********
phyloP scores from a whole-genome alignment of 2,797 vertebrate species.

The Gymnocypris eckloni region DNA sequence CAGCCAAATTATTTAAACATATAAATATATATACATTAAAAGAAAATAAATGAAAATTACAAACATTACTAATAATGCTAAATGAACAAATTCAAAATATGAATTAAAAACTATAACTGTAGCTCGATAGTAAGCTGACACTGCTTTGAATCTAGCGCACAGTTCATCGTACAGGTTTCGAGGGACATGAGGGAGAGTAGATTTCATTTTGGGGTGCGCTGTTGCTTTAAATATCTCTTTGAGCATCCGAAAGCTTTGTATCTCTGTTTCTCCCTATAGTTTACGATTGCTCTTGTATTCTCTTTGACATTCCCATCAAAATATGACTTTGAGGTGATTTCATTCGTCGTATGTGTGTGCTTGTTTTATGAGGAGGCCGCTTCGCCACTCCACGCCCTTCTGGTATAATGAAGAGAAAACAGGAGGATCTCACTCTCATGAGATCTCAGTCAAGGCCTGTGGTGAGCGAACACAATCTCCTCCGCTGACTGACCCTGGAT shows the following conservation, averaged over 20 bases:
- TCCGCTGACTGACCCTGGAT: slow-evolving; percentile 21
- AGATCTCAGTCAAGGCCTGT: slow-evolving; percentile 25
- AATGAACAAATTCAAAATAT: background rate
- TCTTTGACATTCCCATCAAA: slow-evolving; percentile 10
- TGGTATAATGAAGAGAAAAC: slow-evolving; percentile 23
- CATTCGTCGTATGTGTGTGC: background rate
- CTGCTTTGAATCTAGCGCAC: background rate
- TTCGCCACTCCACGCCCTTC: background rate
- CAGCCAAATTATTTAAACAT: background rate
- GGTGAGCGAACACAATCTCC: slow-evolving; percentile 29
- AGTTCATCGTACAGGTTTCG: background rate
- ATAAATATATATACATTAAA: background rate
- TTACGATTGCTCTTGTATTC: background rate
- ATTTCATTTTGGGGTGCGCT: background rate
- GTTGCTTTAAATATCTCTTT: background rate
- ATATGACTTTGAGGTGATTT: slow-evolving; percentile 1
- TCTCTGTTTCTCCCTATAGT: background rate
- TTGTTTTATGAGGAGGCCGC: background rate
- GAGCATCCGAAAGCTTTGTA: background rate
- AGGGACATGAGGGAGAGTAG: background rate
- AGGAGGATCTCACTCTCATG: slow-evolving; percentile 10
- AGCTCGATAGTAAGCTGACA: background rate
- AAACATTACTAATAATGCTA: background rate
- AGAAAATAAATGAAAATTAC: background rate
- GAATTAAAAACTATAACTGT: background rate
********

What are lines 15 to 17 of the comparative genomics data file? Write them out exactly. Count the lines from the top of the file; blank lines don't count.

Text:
- TTACGATTGCTCTTGTATTC: background rate
- ATTTCATTTTGGGGTGCGCT: background rate
- GTTGCTTTAAATATCTCTTT: background rate